Abolitionist Creativity and the Ethics of Care | University of Pittsburgh Law Review

In this Article, we articulate an abolitionist theory of emancipatory creativity that situates and transforms the role of intellectual property in the political economy. After exploring the material implications of this conceptual move, we propose a specific practical application of abolitionist principles, in the form of an expanded duty of care embedded in IP licenses. We orient this duty of care inside IP morals clauses, drawing connections between IP morals and an abolitionist ethic of care. With examples of how creative works and experimental IP licensing have been used with software, art, plant cultivars, and decentralized science, we identify how abolitionist creativity can help to create the life-affirming institutions called for by contemporary abolitionists.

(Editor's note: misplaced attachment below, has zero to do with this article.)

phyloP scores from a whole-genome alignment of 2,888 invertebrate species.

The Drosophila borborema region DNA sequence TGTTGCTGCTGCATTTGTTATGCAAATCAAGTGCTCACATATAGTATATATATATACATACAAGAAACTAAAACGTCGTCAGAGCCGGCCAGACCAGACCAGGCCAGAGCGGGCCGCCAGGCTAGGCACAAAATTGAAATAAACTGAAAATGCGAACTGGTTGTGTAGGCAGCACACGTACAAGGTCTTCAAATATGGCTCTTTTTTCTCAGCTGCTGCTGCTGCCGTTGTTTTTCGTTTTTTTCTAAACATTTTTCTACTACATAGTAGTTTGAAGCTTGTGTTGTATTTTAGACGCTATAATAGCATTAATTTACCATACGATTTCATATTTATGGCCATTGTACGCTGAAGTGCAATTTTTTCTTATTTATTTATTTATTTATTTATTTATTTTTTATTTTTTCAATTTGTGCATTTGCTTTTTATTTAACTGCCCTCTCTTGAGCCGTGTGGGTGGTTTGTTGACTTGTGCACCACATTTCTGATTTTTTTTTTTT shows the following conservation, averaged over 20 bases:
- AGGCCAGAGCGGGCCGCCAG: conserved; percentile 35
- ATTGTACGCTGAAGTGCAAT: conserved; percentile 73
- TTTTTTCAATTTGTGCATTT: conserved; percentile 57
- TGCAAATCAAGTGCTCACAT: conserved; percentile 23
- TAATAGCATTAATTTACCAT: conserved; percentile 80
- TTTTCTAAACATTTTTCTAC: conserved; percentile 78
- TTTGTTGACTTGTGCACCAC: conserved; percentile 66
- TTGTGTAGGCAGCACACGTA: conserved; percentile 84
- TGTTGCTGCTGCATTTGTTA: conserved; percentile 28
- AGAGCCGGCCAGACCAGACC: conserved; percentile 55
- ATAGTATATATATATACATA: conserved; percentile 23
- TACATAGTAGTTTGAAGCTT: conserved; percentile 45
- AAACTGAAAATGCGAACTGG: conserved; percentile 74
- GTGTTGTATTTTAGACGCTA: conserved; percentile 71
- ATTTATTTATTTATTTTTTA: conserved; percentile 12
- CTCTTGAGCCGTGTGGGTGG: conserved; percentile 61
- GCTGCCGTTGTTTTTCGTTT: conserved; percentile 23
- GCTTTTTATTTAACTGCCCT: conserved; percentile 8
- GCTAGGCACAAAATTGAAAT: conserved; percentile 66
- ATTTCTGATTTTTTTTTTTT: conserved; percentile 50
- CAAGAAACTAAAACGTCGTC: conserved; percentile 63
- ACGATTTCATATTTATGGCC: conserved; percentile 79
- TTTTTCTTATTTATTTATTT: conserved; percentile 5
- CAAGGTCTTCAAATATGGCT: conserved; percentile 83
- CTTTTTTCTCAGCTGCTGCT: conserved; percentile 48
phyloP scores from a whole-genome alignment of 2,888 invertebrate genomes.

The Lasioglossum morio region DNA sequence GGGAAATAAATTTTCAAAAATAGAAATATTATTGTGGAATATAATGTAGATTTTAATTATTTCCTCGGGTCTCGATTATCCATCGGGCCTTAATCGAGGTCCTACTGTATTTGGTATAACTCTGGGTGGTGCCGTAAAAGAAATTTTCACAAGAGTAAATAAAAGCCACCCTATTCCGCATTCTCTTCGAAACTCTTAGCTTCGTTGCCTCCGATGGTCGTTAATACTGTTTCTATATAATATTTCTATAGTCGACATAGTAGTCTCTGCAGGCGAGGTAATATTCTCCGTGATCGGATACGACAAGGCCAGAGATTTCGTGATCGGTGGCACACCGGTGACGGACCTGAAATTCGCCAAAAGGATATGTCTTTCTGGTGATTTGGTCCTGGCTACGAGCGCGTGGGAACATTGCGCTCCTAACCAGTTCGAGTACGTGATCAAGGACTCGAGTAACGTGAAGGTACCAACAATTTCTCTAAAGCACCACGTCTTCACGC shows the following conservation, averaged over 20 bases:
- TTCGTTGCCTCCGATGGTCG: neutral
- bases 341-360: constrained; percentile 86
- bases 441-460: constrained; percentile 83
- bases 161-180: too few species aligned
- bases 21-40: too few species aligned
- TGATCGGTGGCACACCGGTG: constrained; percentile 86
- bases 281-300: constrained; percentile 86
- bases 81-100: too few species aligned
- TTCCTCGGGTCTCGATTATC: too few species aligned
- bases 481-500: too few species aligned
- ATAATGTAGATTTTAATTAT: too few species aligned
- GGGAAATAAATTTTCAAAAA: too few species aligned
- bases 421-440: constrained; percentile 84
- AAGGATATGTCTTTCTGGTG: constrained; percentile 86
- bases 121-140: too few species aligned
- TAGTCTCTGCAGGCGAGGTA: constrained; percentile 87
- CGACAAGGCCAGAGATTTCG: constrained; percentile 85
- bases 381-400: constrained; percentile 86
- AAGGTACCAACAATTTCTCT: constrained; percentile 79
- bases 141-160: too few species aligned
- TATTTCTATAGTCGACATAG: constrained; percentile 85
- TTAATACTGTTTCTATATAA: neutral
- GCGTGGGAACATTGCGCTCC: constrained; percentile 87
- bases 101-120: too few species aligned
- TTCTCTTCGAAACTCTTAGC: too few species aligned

Illustration by Zoran Svilar

Abolitionist Creativity | Transnational Institute

Corporations’ wealth is increasingly built on intangible intellectual property rights rather than hard assets. What if we could hack these legal and economic codes that underping capitalism so that they are based on human rights, worker solidarity, ecological sustainability and community wealth building?

An invitation to creators to grant or withhold creative labor in solidarity with Palestine, and the launch of a new copyright license that conditions free use on a Duty of Care to Palestinian life, including the principles of the Boycott, Divestment, Sanctions (BDS) movement. 

Intellectual Property as Trauma | End of the Road Podcast

A conversation on ethical Intellectual Property licensing and commons-building.

Illustration by Trey Brasher

Patenting psychedelics is the latest controversy in the debate over whether patents should apply to therapeutic methods, let alone knowledge long stewarded by Indigenous Peoples. Can a patent—a valorization of the individual inventor, the mythical creative genius alone at the workbench—properly recognize the collective and cumulative effort behind many innovations in the psychedelics space? What can we learn from the patent system's history of exclusion and reimagine how we use patents?